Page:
Giles says his candidate can capitalize on all that chaos. Rivals may laugh, but Giles argues that if Carson can make a respectable showing in Iowa, then win in South Carolina — or at least come in second should a home-state senator, Lindsey Graham, run — and come in second behind Bush or Senator Marco Rubio in their home state of Florida, he could be positioned to make a real run. But that would depend on avoiding pitfalls like Carson’s ill-considered comments on homosexuality. Rather than capitalizing on the chaos, Carson may only contribute to it.

Ben Carson is, in many ways, the ideal Republican presidential candidate. With a not-too-selective reading of his life story, conservative voters can — and do — see in him an inspiring, up-from-nowhere African-American who shares their beliefs, a right-wing answer to Barack Obama. Before he was born, his parents moved to Detroit from rural Tennessee as part of the second great migration. His father, Robert Solomon Carson, worked at a Cadillac factory. His mother, Sonya — who herself had grown up as one of 24 children and left school at third grade — cleaned houses. When Carson was 8, Sonya discovered that Robert was keeping a second family. She moved, with her two sons, into a rundown group house. It was in a part of town that Carson described to me as crawling with “big rats and roaches and all kinds of horrible things.” Sonya worked several jobs at a time and made up the shortfall with food stamps. (Carson has called for paring back the social safety net but not doing away with it.)

Carson recounts this story in his best-selling 1990 memoir, “Gifted Hands,” which also became the basis for a 2009 movie on TNT, starring Cuba Gooding Jr. as Carson. Raised as a Seventh Day Adventist, Carson realized that he wanted to become a physician during a church sermon about a missionary doctor who, while serving overseas, was almost attacked by thieves but found safety by putting his faith in God. When Carson, then 8, told his mother his new dream, “She said, ‘Absolutely, you could do it, you could do anything,’ ” he told me. Forced by his mother to read two extra books a week, he made it to Yale, then to medical school at the University of Michigan, where he decided to specialize in neurosurgery. He was selected for residency at Johns Hopkins Children’s Center, where he was named director of pediatric neurosurgery at 33, becoming the youngest person, and the first black person, to hold the title. He drew national attention by conducting a succession of operations that had never been performed successfully, most famously planning and managing the first separation of conjoined twins connected through major blood vessels in the brain.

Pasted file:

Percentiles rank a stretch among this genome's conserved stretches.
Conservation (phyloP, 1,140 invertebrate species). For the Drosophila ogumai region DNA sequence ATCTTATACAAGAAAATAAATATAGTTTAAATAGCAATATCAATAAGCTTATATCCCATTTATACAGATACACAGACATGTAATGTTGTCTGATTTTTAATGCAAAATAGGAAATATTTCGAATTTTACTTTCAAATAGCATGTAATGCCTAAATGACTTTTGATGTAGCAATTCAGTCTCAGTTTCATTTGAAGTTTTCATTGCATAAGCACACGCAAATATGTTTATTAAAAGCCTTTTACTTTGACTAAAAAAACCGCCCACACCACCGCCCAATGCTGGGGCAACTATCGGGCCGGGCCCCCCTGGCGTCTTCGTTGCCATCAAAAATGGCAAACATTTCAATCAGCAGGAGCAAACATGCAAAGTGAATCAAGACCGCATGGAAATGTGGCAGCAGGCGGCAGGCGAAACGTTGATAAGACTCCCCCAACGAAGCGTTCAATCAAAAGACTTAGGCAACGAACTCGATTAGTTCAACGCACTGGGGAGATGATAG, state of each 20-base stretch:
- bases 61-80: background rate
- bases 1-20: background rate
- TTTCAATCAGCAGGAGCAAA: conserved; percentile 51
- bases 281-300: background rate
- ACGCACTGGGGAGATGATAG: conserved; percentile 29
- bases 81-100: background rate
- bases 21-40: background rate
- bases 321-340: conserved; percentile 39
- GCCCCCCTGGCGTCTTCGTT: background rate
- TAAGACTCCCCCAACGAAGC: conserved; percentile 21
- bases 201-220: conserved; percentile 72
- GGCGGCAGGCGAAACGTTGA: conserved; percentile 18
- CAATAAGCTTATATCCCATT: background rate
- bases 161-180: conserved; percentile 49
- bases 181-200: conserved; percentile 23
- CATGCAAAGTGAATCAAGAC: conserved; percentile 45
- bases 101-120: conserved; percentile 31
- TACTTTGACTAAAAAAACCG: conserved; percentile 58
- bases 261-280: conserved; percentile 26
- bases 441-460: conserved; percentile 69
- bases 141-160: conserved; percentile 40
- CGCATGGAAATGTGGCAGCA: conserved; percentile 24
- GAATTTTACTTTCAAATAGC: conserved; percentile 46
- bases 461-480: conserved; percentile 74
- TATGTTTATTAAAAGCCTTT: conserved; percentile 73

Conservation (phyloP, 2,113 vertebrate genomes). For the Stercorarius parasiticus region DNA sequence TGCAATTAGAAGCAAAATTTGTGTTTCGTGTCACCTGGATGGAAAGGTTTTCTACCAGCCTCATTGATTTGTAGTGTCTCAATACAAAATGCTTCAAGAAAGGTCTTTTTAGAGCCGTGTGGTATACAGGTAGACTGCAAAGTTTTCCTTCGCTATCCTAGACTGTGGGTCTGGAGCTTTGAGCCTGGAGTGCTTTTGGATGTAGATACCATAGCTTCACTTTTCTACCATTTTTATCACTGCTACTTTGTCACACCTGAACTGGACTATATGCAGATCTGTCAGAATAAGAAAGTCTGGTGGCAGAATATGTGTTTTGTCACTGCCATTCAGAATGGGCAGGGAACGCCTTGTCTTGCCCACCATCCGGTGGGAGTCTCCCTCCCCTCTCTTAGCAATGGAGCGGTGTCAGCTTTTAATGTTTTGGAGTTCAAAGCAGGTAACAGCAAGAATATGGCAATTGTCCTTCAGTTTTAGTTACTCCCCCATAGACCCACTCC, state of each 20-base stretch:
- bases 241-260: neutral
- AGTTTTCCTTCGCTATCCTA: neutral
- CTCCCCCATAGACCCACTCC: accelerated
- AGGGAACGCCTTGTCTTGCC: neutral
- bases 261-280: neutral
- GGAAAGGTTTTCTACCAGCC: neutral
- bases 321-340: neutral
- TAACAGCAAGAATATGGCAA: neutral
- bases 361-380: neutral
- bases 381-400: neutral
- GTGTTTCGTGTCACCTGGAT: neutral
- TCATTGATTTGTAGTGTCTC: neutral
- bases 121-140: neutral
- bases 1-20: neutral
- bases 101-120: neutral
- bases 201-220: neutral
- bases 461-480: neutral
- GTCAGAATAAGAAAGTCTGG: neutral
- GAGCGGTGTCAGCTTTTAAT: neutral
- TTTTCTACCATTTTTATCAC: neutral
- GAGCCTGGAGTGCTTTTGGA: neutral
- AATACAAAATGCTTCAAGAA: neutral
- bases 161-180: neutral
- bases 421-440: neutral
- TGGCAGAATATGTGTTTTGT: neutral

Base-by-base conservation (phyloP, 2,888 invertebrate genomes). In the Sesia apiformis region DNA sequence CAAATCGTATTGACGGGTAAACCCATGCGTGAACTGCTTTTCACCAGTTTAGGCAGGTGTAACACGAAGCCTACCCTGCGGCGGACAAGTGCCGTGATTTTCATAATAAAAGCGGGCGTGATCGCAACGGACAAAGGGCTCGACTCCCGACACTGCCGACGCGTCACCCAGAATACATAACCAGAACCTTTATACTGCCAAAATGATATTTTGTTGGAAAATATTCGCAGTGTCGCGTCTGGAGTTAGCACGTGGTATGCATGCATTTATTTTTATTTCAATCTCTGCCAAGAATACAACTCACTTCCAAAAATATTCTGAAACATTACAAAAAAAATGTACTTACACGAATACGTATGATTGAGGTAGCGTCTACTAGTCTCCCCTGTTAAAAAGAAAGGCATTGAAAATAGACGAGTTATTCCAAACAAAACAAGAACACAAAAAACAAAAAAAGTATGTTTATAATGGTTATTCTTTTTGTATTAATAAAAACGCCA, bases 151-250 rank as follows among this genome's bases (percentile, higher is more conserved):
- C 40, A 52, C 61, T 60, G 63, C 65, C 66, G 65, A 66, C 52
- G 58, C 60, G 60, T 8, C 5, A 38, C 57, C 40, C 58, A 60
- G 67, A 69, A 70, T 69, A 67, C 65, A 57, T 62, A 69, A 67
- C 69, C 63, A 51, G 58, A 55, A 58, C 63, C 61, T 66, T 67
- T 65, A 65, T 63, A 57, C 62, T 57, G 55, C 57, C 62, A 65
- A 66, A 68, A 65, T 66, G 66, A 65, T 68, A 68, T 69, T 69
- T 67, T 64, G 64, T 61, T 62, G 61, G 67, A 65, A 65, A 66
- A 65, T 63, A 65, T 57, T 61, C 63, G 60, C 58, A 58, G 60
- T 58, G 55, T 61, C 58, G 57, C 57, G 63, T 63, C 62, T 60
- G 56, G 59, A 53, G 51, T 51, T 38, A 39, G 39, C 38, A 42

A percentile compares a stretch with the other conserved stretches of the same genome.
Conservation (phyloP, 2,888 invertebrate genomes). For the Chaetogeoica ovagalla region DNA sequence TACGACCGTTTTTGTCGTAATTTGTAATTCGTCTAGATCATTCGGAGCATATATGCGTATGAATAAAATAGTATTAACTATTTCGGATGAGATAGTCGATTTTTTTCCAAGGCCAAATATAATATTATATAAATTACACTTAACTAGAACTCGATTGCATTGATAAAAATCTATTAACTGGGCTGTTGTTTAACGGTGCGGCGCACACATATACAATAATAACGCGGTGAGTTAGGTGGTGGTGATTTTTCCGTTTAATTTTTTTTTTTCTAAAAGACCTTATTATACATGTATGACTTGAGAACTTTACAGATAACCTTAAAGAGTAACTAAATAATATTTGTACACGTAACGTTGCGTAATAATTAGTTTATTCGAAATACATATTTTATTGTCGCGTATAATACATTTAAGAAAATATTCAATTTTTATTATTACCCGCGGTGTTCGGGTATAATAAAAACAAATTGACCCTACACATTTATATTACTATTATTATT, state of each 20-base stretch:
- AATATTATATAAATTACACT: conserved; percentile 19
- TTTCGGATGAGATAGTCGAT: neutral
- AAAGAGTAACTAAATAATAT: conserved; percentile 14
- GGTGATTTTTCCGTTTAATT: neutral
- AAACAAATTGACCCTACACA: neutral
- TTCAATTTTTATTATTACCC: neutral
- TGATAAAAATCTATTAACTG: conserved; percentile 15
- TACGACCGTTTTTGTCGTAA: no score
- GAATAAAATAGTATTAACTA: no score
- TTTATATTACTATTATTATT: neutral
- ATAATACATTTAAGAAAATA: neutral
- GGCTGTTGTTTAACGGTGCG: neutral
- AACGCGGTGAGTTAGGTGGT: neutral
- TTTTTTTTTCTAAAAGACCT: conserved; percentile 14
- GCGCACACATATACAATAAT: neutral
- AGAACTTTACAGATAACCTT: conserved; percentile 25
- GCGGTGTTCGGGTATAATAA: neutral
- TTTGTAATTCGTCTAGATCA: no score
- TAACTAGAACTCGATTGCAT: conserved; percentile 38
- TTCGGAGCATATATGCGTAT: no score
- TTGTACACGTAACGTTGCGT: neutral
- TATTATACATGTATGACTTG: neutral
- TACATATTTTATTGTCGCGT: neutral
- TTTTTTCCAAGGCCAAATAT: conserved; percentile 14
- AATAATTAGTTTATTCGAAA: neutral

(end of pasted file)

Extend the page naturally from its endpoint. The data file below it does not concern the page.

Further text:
Carson, a two-time Jimmy Carter voter, traces his conservative political awakening to a patient he met during the Reagan years. During a routine obstetrics rotation, he found himself treating an unwed pregnant teenager who had run away from her well-to-do parents. When Carson asked her how she was getting by, she informed him she was on public assistance; this led him to ponder the fact that the government was paying for the result of what he did not view as a “wise decision.” The incident, he says, fed his growing sense that the welfare system too often saps motivation and rewards irresponsible behavior. (When we spoke, he suggested that the government should cut off assistance to would-be unwed mothers, but only after warning them that it would do so within a certain amount of time, say five years. “I bet you’d see a dramatic decrease in unwed motherhood.”)

Carson’s friends at Hopkins say they do not remember him being particularly outspoken about his conservatism. He devoted most of his public engagement to urging poor kids in bad neighborhoods to use “these fancy brains God gave us,” through weekly school visits, student hospital tours and, ultimately, a multimillion-dollar scholarship program. “His issues were always medical care for the poor, education for the poor, equal opportunity — helping the less fortunate and really inspiring them as an example,” a mentor who named him to the chief pediatrics-neurosurgery post at Hopkins, Dr. Donlin Long, told me.

Even when Carson got the chance, in 1997, to speak in front of President Bill Clinton, at the national prayer breakfast, he mostly discussed the lack of role models for black children who were not sports stars or rappers. (There was possibly an oblique reference to Clinton’s sex scandals, when he told the audience that, if they are always honest, they won’t have to worry later about “skeletons in the closet.”)

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Ben Carson at CPAC on Feb. 26 in Oxon Hill, Md. Credit Dolly Faibyshev for The New York Times